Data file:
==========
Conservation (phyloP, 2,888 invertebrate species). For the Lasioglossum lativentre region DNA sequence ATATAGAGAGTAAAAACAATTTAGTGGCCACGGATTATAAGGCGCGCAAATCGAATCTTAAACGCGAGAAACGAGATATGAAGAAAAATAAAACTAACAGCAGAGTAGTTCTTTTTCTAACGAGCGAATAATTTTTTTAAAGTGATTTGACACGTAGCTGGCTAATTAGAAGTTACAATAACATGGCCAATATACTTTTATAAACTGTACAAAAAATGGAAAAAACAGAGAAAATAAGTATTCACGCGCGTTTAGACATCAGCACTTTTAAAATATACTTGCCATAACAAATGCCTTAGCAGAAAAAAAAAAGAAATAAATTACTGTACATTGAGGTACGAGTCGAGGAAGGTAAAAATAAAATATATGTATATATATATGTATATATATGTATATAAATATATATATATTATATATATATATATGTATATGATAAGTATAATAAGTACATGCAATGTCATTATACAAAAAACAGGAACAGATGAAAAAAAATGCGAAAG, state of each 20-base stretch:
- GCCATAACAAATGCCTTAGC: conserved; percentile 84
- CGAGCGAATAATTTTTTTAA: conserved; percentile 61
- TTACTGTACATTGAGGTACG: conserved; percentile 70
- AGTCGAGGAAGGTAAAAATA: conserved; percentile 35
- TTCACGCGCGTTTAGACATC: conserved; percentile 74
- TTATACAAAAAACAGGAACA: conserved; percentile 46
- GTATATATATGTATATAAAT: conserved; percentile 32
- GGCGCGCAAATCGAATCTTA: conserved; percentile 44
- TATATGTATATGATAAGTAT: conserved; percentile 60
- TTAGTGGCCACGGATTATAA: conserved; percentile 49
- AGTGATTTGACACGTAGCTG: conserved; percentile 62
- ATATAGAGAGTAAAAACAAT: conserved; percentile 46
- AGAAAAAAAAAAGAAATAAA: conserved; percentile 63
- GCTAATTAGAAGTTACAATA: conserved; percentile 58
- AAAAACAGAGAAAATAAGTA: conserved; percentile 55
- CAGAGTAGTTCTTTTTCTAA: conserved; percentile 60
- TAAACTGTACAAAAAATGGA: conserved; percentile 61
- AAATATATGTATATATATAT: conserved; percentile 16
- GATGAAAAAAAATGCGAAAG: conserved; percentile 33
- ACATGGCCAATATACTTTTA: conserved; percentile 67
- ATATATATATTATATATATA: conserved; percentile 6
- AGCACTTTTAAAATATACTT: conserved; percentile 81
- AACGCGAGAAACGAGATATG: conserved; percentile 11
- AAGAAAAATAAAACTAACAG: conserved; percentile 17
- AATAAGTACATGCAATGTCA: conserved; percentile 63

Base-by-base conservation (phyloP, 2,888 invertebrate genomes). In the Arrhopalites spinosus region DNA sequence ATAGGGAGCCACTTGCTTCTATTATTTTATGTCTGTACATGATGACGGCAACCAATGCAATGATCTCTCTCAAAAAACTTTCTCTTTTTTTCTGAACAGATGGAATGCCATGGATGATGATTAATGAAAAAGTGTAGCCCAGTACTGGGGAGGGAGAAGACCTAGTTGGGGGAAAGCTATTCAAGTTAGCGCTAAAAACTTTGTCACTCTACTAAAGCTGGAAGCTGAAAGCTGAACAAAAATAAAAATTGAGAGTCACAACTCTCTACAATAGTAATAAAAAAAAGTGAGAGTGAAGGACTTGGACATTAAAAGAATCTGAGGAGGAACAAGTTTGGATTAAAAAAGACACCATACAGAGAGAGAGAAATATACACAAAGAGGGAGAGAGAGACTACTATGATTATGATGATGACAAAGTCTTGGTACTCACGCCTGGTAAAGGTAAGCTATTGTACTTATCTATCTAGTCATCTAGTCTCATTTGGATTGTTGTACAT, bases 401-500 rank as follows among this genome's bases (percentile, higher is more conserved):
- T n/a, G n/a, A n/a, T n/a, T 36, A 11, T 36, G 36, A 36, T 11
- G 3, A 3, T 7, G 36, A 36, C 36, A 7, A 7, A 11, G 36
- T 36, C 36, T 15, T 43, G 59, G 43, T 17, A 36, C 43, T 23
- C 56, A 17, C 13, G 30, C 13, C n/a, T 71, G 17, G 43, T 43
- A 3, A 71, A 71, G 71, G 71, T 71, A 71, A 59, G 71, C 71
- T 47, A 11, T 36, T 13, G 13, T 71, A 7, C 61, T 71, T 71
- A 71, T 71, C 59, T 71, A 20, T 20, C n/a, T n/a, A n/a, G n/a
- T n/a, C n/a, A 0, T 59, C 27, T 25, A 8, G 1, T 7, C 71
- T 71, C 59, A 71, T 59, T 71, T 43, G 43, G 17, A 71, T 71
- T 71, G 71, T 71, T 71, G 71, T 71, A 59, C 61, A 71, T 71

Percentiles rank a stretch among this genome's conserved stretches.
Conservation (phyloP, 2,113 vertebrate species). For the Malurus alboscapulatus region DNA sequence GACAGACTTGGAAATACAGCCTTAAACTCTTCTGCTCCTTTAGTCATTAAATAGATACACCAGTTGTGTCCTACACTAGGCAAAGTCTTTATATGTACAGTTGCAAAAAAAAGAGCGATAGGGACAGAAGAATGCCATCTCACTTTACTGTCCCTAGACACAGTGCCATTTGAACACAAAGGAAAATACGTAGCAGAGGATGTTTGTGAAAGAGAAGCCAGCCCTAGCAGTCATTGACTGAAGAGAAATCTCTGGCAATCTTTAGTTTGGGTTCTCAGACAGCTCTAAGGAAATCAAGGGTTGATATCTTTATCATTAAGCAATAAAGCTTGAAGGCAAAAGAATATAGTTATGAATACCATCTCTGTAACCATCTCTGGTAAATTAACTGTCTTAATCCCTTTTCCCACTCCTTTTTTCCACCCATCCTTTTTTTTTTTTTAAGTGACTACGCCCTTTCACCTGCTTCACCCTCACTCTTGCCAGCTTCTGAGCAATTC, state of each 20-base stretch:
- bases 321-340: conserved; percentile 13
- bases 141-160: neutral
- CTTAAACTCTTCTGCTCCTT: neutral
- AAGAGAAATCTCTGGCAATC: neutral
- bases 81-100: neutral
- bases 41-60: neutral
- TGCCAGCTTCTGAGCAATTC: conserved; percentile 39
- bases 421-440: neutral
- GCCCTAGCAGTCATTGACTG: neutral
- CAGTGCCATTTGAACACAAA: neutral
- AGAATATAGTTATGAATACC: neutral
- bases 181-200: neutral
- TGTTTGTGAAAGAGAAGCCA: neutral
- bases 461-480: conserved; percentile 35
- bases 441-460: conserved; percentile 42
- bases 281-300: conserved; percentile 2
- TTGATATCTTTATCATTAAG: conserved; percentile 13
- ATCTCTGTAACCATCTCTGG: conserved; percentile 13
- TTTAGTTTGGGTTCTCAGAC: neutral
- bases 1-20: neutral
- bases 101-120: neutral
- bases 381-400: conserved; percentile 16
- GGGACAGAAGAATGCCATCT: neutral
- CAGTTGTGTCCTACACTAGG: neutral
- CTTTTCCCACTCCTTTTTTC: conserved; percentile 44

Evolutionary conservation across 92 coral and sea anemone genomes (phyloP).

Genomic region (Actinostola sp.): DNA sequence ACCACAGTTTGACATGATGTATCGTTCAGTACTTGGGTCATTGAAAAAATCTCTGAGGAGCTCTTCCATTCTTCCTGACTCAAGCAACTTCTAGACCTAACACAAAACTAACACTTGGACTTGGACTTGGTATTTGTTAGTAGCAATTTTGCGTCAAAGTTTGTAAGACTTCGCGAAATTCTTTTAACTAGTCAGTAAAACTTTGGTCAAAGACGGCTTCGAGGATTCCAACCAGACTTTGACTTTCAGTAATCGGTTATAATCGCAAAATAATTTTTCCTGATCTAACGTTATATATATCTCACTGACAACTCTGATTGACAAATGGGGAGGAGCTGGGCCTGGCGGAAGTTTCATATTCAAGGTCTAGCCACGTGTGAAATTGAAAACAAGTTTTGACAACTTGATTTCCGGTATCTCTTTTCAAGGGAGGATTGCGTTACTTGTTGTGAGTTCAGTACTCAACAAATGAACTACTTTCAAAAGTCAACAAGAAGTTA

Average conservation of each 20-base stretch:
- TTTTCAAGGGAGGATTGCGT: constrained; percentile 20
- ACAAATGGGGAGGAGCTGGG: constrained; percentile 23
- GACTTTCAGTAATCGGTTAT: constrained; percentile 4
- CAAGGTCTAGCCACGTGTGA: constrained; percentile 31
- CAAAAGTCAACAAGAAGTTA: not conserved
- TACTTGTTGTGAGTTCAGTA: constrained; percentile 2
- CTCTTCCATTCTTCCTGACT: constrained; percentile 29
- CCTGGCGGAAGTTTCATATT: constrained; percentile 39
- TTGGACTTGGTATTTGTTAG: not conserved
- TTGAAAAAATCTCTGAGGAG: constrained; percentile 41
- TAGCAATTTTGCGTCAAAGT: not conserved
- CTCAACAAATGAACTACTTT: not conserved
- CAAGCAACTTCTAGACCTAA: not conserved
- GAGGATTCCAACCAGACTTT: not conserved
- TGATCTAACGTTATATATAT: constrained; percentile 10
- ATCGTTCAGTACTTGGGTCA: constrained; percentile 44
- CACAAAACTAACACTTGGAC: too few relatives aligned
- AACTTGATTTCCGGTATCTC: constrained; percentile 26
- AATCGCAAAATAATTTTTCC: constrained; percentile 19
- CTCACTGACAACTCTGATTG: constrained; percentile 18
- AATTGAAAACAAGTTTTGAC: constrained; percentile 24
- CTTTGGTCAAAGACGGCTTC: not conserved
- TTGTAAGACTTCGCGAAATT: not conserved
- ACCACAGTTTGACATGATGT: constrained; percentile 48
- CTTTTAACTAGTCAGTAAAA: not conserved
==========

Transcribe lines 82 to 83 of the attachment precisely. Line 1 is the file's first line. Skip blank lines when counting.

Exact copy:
- TGATCTAACGTTATATATAT: constrained; percentile 10
- ATCGTTCAGTACTTGGGTCA: constrained; percentile 44